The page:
It is generally assumed that the conjugal family—the family that lived independently from extended in—came into existence in the Netherlands relatively early, and that a new attitude towards children, characterized by an emphasis on the individuality of the child, developed at more or less the same time. To test whether this more narrow range of kin and the stronger emphasis on the individuality of the child translated itself also in a deviation from the traditional practice of naming newborn children for kin, the article analyzes naming patterns in a rural area of the Netherlands during the nineteenth and early twentieth centuries. The conclusion is that the rise of the conjugal family and the new attitude that recognized the child as an autonomous individual had no impact on the degree of naming for kin. In a more general sense, the findings raise doubts about the idea that changes in family structures and mentality directly express themselves in changes in naming practices.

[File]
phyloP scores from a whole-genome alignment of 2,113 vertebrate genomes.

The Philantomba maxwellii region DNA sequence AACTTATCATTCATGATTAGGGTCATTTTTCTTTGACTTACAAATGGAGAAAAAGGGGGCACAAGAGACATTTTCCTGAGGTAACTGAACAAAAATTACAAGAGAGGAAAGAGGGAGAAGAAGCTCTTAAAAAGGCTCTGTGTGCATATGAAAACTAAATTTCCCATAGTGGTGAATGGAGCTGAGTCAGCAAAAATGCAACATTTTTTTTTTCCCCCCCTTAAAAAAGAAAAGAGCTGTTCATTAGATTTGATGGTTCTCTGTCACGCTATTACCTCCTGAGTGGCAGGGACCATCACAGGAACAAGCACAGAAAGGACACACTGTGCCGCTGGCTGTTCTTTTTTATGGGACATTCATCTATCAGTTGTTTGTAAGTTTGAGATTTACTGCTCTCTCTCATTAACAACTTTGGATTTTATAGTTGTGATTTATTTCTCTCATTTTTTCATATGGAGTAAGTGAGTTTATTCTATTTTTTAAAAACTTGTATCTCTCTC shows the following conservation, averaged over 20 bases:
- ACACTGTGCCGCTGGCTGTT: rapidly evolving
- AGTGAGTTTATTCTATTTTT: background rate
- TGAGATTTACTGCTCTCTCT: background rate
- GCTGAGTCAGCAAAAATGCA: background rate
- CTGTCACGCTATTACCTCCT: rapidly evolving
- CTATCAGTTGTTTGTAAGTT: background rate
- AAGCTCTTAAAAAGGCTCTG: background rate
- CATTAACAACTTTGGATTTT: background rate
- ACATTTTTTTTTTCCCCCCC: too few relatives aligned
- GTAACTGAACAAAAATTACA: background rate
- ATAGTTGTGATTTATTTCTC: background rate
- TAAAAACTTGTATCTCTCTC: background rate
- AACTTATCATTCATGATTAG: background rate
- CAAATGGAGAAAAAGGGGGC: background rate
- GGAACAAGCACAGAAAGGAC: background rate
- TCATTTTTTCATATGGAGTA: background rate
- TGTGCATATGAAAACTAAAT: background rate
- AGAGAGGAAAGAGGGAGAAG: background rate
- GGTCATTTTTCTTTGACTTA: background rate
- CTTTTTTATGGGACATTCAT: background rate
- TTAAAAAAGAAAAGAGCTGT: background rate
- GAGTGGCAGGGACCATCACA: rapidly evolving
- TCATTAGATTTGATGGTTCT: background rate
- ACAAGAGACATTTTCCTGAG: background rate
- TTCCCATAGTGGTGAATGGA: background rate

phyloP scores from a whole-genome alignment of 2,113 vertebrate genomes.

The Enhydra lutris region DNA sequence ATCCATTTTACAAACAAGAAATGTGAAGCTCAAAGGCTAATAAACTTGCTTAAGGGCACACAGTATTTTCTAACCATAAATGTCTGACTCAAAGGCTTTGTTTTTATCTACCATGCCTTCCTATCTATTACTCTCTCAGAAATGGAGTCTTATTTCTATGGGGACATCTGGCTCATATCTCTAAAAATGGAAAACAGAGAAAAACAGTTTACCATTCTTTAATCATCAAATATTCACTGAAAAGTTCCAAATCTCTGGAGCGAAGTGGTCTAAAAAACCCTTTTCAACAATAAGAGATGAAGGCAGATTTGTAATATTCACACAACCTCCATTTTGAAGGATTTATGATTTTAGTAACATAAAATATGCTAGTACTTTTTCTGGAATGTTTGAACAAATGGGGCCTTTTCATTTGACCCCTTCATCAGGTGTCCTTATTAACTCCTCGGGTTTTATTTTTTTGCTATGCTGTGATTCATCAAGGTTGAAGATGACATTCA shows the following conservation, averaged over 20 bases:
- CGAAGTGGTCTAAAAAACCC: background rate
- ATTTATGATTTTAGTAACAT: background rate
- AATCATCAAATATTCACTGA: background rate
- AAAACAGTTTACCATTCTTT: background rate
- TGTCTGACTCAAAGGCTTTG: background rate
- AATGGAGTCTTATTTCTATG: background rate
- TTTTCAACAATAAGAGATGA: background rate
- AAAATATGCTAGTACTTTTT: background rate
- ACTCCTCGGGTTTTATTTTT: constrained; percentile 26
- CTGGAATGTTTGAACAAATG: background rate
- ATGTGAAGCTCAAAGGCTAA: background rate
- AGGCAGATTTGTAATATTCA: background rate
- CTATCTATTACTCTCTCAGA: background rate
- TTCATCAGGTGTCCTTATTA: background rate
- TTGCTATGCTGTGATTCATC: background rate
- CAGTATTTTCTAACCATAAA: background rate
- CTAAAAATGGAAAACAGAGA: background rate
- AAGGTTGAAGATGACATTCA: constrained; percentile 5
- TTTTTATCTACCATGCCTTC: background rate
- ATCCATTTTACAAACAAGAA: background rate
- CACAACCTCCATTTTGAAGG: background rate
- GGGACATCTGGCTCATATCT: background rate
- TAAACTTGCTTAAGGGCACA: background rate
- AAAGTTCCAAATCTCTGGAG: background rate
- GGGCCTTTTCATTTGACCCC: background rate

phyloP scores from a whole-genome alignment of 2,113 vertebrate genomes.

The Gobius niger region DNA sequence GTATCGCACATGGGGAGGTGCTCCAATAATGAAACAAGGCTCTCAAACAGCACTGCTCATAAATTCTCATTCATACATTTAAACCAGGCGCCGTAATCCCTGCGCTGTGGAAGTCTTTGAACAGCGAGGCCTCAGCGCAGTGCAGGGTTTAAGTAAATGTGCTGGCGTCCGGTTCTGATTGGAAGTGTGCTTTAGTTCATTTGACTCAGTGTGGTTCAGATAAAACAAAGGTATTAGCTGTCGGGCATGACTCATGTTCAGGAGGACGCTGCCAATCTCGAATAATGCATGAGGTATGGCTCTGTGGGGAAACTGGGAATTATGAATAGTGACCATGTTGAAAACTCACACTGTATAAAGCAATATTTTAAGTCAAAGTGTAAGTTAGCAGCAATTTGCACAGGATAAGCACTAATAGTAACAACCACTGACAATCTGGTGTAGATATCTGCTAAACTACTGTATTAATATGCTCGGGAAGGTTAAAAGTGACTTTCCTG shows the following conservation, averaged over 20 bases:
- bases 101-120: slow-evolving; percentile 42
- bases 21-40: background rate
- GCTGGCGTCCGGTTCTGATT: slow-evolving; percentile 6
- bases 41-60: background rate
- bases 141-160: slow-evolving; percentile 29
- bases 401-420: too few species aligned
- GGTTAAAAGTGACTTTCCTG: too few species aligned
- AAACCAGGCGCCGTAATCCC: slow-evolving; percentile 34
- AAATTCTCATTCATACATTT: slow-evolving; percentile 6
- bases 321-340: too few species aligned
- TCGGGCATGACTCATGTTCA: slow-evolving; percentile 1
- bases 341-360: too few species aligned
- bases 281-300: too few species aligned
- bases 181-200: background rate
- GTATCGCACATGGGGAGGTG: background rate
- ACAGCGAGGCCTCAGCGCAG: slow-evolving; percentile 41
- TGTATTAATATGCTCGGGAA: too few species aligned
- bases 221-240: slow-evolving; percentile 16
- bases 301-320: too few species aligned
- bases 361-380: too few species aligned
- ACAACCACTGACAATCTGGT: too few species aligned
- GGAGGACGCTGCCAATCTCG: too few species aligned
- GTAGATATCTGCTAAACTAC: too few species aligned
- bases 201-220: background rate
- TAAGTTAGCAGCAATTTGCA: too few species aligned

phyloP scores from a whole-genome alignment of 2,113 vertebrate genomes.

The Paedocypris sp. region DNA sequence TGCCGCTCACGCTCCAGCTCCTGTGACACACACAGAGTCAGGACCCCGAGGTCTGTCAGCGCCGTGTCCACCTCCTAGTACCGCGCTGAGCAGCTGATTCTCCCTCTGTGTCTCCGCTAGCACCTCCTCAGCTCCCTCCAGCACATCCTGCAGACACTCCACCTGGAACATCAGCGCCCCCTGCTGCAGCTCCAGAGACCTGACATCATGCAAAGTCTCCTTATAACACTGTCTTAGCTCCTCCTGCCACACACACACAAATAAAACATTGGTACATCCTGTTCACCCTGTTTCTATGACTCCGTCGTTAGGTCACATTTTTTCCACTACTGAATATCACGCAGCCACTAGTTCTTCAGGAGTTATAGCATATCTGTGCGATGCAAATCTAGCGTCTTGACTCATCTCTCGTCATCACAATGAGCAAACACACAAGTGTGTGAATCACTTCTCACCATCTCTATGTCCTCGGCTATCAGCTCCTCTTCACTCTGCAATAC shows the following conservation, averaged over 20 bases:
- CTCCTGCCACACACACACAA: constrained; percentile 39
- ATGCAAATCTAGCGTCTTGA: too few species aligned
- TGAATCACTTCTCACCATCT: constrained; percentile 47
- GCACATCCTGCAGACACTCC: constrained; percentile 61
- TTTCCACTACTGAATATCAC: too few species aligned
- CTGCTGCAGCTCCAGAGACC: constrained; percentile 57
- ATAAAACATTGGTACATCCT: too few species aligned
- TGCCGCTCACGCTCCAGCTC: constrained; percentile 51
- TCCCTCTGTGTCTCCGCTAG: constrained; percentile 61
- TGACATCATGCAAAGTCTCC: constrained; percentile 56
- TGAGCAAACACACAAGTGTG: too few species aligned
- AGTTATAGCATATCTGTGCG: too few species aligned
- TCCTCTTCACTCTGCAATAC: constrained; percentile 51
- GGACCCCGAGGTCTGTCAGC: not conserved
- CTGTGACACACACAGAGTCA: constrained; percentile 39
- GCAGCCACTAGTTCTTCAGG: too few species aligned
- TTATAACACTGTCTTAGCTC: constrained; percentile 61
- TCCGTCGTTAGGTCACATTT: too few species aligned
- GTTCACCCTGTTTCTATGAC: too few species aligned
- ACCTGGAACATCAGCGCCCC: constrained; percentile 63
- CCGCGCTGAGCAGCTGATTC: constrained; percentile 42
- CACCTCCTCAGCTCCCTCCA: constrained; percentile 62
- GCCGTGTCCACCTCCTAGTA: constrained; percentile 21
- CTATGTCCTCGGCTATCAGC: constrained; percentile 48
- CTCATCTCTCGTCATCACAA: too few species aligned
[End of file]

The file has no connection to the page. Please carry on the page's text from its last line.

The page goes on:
|Journal||The History of the Family|
|Publication status||Published - 1999|